Home News Webster Parish Rev. Robert Whitaker: Progress made in race relations

Rev. Robert Whitaker: Progress made in race relations

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The Rev. Robert Whitaker, pastor of Victory Praise and Worship Center, is a prominent figure in Minden as a counselor and pastor. He and his wife, Mary, have five children between them, and they value education and respect, two characteristics he learned as a child and puts into practice every day. He was taught to leave the world better wherever he is. Michelle Bates/Press-Herald

He is a pastor, a counselor, a husband, father and grandfather. He is a teacher and retired military – and he is a black man.

The Rev. Robert Whitaker, born in 1956 in Baltimore, Maryland, is not a native of Minden, but he and his wife, Mary, made their home in Minden in 1992 with their five children. One of the things that attracted him to Minden, he said, is its strong Christian roots and its compassionate people. However, he said he could still feel the “separation” between the city’s white and black population.

“This is a unique community,” he said, “because on one side, there is a lot of love and a lot of compassion. One of the things that drew us to Minden was that David Specht Sr. was leading the March for Jesus. That was an exciting time – to be in a community that would shut down its downtown – blacks, whites, rich, poor, no matter your denomination – you walked together. I always respected Mr. Specht for that.”

Specht was owner of the Minden Press-Herald until his passing in 2011.

“On the other side of that, I saw a photograph printed with some kids (from a Minden school) in black face, and that didn’t go over well,” he said.
“When Mr. Specht was addressed on it, he did try to correct that. But seeing those kids in black face, it was an insult.”

He explained the school had a talent show some years back and some of the kids were portraying the Jackson Five. They’d painted their faces black.
He said he felt it was insensitive.

“It’s like a husband and wife relationship,” he said. “If you do something insensitive and you don’t know you hurt her, and you continue to do it, either you are insensitive or there is a failure to communicate. That’s where the racial tension is in our community. Sometimes it’s insensitivity, and sometimes it’s a failure to communicate.”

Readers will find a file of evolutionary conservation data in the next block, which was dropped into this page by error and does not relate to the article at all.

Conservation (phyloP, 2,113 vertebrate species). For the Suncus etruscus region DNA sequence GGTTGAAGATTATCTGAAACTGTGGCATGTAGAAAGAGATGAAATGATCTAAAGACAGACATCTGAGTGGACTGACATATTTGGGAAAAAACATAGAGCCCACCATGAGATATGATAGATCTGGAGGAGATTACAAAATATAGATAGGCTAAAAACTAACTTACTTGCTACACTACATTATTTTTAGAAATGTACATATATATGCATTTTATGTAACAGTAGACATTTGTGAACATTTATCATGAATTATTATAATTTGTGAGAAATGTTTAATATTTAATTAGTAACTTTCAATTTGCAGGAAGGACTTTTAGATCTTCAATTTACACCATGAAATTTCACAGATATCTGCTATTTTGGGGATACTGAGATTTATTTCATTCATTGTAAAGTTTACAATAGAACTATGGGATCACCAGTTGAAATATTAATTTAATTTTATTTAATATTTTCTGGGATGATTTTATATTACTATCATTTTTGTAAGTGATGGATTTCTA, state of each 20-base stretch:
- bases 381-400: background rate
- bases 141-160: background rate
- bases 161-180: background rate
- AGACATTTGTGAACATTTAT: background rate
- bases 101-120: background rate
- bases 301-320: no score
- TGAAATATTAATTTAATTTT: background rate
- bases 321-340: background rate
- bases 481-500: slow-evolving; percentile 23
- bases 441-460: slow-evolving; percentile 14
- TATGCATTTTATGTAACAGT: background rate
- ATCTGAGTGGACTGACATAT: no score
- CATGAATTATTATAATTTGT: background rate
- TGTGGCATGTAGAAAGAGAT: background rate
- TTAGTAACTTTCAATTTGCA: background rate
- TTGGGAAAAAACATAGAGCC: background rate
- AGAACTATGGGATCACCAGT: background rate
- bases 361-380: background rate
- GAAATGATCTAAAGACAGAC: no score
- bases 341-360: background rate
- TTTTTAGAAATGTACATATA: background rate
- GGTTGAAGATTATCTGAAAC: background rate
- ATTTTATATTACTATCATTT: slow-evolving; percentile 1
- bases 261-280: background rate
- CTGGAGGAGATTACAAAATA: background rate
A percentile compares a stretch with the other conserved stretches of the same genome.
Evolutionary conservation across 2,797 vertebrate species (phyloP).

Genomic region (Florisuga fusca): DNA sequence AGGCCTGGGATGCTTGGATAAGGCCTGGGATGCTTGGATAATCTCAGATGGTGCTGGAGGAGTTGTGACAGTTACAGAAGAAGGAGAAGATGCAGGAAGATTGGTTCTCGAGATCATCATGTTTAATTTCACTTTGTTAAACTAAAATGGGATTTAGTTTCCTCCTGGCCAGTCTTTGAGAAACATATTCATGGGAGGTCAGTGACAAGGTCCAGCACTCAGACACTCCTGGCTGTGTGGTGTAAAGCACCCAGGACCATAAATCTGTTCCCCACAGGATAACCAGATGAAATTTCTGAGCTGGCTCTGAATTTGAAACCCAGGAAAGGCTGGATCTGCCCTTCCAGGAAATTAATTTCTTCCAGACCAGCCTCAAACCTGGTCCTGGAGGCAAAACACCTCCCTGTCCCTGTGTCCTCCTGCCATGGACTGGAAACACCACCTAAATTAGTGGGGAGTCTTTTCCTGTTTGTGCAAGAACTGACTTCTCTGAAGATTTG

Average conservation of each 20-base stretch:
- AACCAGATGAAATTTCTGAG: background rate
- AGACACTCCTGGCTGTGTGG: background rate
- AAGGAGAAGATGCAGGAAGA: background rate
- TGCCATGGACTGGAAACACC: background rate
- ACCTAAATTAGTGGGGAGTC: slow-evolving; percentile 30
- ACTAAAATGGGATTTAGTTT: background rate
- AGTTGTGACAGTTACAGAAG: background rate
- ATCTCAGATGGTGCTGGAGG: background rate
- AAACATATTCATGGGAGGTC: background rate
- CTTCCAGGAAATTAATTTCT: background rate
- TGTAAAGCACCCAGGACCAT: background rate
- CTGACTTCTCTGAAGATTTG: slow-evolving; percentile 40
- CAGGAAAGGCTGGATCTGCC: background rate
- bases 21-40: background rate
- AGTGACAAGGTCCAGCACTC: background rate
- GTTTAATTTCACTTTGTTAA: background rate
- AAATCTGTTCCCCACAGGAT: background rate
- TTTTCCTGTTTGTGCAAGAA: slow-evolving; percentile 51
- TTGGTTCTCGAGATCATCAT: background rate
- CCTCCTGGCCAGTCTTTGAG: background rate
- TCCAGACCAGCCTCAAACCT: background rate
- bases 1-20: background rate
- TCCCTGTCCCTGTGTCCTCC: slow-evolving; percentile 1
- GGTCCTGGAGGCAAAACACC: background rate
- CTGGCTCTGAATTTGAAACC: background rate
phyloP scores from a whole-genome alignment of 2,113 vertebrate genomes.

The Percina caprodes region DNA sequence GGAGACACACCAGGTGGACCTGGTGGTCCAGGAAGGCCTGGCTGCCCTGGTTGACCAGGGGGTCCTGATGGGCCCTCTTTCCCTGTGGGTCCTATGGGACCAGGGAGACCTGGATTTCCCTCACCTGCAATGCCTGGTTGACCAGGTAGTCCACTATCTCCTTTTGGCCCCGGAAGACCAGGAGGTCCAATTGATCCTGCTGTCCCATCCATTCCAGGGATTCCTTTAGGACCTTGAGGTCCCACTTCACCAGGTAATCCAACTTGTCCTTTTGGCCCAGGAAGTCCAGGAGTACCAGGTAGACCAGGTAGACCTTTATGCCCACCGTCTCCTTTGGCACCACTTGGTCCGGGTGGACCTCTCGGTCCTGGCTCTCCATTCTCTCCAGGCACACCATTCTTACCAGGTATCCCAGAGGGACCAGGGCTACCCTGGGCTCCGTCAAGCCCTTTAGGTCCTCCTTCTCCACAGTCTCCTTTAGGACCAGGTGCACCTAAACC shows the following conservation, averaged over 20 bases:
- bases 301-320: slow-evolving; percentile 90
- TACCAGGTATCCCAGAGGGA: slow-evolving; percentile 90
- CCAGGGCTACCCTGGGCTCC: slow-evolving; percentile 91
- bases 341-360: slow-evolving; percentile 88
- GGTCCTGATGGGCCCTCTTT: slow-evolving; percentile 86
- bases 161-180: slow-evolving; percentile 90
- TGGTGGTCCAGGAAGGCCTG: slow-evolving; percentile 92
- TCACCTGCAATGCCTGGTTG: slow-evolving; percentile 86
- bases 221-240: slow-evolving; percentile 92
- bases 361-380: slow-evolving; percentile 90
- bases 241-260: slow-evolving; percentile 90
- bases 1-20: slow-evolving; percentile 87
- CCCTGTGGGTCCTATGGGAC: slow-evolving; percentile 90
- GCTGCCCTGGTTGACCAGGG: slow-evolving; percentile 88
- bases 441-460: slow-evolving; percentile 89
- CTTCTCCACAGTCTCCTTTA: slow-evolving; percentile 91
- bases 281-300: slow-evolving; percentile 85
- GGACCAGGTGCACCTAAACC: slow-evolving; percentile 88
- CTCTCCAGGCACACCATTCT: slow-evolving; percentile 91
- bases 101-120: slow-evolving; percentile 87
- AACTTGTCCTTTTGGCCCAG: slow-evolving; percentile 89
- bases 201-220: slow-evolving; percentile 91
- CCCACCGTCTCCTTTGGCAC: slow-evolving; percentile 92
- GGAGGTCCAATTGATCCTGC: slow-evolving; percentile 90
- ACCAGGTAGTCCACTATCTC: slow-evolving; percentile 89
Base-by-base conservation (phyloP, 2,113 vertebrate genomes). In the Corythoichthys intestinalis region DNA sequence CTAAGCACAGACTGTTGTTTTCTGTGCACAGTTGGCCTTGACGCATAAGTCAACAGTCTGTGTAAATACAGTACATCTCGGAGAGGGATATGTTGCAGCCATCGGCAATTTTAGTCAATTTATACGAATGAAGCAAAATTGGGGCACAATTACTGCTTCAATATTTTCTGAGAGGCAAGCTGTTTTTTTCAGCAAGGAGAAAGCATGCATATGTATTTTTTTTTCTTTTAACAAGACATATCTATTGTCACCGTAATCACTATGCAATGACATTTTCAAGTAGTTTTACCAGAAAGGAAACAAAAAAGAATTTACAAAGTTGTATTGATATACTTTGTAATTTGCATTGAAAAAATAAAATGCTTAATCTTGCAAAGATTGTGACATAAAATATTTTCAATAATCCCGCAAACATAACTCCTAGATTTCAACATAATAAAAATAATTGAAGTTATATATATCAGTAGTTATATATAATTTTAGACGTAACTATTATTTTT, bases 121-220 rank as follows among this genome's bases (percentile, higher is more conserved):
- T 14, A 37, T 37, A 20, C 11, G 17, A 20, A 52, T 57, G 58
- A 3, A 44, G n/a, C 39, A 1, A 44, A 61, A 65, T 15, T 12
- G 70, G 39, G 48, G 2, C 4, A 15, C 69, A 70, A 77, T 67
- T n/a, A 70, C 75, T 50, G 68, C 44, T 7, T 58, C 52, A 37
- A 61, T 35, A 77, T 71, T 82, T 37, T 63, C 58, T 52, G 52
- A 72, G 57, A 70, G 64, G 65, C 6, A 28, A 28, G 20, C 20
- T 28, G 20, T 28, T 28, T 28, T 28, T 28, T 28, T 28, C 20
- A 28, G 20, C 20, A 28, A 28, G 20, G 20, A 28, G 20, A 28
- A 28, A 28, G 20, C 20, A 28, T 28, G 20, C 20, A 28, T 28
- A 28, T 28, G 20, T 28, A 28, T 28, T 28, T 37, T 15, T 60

Minden’s made a lot of progress since 1992, he says, but he believes it could go farther.

Coming from Baltimore, which the Mason-Dixon line runs through, he said racism wasn’t as prevalent as it was in the deep south. He graduated from Baltimore City College, one of the oldest high schools in the nation. He graduated in 1974 and after a stint at the University of Maryland, he joined the United States Air Force, where he would later meet his wife.

He grew up in a household where respect was one of the more prominent characteristics taught.

“I grew up in a household where education was important,” he said. “They taught us at a young age to respect ourselves, to respect our environment and to try to make things wherever we were better. They didn’t always say those words, but by the character they displayed, they taught us this.
Both of them were very well respected and very strong Christians.”

His parents retired from government service, and his father owned two small grocery stores. He is one of three children, the youngest of them.
“We debate about who is the baby in the family, but I am the youngest,” he said, laughing.

On a more serious note, he recalls his family history saying his father was raised in an area where slave quarters still existed.

“As I understood it, the family that ran the plantation was still there,” he recalled. “My grandfather was one of the first to own his own land. I still remember being told about how my great-great-grandfather, when he was informed he was free, they said he couldn’t stay in that area, because either he would still be enslaved or they would kill him. So he left.”

His father and his family are from North Carolina. His mother is from West Virginia.

And by the time Whitaker came along, they were living in Baltimore. Whitaker says while the segregation laws were diminishing in its power and effectiveness, there was still a reason for the Civil Rights Movement there.

“In parts of the city, there was still a lot of racism,” he said.

Today, he calls several people friends, but few he says embraced him and his family. He mentioned Graydon Kitchens, a prominent member of First Baptist Church in Minden. He mentioned the late Rev. B.F. Martin, father of the Rev. B.J. Martin, pastor of St. Rest Baptist Church.

“To this day, one of my closest friends in this community is Jeff Ramsey,” he said. “Our daughters were friends when they were little. They’ve gone their separate ways, but he and I have maintained that friendship close to 20 years. I can honestly say I love him like he’s my brother.”
Whitaker and his wife have five children between them, and they enjoy spending time with their seven grandchildren.

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